“INJUNCTIVE RELIEF”: IS IT AN EFFECTIVE WAY TO PROTECT TRADE MARKS ONLINE?
Keywords:Internet, online infringements, intermediaries, injunctive relief, trade mark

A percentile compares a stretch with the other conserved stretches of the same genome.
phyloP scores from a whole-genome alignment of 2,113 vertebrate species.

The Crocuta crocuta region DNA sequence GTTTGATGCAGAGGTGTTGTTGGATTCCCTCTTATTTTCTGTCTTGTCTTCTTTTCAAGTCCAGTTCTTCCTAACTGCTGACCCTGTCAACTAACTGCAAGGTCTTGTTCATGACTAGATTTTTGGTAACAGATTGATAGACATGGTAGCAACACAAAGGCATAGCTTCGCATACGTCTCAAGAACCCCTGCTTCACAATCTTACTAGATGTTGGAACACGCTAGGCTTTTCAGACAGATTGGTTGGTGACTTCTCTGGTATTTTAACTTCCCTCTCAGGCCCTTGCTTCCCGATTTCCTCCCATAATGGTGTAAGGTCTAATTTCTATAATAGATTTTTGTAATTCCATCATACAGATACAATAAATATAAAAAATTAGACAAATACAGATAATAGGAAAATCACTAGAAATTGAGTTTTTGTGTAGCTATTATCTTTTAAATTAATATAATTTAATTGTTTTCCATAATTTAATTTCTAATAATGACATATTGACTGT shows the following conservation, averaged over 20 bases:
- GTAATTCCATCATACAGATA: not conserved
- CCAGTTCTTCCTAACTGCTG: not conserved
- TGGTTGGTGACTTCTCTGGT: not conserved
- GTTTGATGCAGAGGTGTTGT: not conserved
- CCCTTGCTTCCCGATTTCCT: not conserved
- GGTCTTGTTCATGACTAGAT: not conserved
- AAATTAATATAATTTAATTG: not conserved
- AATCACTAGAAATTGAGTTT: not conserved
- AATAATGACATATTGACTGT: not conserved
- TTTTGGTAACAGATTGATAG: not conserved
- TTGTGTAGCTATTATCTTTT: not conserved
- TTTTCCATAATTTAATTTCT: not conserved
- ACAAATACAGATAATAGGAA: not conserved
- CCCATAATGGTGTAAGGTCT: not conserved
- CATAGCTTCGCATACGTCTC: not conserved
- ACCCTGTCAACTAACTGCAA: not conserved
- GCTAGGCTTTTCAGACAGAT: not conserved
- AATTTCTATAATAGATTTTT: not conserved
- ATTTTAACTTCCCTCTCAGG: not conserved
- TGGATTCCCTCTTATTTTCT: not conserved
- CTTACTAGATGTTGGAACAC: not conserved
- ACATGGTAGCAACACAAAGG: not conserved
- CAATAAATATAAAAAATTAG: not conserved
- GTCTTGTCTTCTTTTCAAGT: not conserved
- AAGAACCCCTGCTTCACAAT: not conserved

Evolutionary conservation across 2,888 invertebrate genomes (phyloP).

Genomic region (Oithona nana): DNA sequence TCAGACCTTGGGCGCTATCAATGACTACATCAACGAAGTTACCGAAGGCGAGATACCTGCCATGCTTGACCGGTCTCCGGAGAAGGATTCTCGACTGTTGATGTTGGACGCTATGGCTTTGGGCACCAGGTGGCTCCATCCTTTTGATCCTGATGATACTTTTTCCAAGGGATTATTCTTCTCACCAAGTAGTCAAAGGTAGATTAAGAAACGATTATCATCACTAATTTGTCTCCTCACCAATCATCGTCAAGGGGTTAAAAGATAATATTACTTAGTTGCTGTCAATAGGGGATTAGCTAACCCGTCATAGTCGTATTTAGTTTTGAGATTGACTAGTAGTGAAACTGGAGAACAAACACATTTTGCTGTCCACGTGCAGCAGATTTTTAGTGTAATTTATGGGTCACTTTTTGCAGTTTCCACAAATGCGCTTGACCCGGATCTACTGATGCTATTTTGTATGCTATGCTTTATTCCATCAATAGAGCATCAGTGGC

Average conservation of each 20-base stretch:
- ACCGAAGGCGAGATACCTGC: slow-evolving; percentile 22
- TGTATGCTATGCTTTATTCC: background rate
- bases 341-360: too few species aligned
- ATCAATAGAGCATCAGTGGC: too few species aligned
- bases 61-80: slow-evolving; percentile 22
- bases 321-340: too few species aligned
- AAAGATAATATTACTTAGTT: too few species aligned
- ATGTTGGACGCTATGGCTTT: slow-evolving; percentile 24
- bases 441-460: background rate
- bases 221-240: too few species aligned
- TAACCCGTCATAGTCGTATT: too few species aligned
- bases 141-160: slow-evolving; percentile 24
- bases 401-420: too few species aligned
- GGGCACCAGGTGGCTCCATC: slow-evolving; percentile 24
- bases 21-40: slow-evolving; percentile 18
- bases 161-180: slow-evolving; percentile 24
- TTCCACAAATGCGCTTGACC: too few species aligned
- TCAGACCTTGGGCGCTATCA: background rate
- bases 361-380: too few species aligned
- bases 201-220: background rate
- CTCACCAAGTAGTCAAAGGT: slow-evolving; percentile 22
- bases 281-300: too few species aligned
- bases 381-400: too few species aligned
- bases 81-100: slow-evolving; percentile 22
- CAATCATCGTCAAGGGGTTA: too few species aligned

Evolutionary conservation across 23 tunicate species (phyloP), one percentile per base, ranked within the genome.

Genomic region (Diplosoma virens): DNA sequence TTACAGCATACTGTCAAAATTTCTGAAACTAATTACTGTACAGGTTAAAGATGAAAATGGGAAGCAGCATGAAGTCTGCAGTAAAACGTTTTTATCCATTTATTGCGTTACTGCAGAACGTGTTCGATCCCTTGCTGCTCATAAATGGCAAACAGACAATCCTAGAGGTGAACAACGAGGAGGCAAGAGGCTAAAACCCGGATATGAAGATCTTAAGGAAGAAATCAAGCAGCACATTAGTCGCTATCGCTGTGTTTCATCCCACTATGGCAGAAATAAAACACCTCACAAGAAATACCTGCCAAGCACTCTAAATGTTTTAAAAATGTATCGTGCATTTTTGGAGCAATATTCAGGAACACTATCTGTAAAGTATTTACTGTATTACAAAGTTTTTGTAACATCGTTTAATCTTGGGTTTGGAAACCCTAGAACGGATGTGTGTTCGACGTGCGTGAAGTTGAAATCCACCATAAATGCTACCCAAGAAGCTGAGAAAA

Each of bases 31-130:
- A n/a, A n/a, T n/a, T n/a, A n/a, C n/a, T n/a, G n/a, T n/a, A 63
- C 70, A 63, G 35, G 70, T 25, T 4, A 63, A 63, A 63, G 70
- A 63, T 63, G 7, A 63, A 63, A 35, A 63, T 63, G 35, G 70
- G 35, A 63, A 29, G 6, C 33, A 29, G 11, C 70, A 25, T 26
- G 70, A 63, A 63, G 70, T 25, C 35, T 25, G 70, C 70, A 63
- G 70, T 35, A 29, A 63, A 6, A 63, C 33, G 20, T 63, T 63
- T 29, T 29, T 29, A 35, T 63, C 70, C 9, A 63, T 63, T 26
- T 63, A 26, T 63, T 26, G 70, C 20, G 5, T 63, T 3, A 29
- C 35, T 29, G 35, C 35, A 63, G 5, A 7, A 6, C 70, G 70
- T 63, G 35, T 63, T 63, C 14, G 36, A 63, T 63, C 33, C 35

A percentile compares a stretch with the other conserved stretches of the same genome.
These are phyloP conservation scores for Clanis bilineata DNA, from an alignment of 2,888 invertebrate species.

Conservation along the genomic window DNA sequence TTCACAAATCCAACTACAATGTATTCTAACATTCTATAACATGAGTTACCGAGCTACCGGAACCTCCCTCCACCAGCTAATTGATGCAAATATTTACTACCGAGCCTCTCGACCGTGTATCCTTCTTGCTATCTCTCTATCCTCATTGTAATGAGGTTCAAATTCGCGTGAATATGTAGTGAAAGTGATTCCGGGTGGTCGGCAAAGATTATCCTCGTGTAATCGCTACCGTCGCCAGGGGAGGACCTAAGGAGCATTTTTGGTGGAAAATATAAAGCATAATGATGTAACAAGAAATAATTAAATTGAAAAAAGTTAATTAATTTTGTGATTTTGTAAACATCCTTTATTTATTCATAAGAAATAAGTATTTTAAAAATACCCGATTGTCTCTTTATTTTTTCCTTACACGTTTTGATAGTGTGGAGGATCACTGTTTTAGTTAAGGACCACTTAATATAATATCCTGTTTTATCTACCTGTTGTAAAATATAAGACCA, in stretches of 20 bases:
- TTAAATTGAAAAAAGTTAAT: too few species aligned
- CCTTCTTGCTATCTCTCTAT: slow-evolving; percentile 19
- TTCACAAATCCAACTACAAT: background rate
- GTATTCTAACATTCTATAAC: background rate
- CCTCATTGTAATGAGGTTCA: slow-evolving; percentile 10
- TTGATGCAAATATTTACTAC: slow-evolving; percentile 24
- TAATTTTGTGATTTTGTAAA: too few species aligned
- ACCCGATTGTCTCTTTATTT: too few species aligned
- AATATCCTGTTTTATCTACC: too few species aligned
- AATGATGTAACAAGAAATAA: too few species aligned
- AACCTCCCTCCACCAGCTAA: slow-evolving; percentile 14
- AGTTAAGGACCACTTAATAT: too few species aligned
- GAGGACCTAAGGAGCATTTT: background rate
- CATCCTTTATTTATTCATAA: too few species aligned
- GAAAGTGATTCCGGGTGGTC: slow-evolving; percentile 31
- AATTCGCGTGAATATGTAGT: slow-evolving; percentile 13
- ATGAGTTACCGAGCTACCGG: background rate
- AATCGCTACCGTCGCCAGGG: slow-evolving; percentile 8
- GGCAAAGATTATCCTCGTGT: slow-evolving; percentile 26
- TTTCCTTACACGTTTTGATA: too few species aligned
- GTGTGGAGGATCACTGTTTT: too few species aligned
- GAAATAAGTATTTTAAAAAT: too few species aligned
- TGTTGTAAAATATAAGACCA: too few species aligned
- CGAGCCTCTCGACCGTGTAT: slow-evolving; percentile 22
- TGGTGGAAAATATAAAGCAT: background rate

The third sentence of Art.11 of Enforcement Directive 2004/48/EC (ED) entitles intellectual property right owners to a right to apply for an injunction against a service provider for an effective enforcement and the protection of their rights online. This right has proven to be popular especially in copyright law as the Court of the European Union had been referred by national courts to decide on the applicability of injunction orders targeted copyright infringements committed online. It has also started to be considered within the trade mark context with the English case Cartier International AG & others v BSkyB & Others (2014). Trade mark owners are inclined to seek after injunction orders rather than pursue the liability of offenders who commit an infringement. And this is not surprising given that identifying and reaching each offender would be challenging and starting proceedings against every single one of them would perhaps be considered far-fetched. Besides, intermediaries’ infrastructural advantages and their position within the online world make them arguably the best party to deal with the infringements committed online. Indeed, the core rationale of enabling right owners a right to apply an injunction against intermediaries is the principle of best cost avoiders. This indicates that the intermediaries are in a better position to apply such measures and to prevent or terminate infringing activities committed on their platforms although they are not the direct infringers in most cases. In that regard, this Article asks “Can injunctive relief indeed be regarded as an effective method to tackle trade mark infringements committed online?”
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